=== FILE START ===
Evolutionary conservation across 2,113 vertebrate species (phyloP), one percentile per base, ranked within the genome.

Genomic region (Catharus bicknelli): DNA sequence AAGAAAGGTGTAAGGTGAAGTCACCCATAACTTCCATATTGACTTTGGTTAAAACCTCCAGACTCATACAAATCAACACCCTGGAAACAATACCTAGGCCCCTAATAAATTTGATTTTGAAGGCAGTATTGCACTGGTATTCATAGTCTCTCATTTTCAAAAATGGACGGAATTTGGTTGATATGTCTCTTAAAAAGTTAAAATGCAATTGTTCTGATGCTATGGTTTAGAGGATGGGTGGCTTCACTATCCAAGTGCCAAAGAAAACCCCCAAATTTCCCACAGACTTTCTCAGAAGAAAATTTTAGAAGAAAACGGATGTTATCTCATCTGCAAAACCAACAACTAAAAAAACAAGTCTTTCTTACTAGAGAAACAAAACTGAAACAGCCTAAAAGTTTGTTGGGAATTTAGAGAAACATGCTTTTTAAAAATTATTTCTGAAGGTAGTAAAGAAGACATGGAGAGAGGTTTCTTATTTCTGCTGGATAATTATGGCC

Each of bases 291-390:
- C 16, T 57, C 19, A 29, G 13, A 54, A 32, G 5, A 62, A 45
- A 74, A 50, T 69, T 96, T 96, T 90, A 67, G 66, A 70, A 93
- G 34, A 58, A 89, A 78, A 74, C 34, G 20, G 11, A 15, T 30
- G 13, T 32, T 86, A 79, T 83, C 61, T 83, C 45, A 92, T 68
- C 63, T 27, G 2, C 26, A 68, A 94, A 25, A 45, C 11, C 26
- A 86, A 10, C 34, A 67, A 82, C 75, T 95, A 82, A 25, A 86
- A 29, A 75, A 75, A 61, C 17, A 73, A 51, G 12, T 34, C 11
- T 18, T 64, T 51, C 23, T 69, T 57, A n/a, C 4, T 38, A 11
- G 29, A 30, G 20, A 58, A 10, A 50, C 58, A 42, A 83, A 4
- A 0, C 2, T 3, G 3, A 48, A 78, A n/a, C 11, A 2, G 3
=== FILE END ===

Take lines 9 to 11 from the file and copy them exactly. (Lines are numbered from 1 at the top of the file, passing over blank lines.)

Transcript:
- A 86, A 10, C 34, A 67, A 82, C 75, T 95, A 82, A 25, A 86
- A 29, A 75, A 75, A 61, C 17, A 73, A 51, G 12, T 34, C 11
- T 18, T 64, T 51, C 23, T 69, T 57, A n/a, C 4, T 38, A 11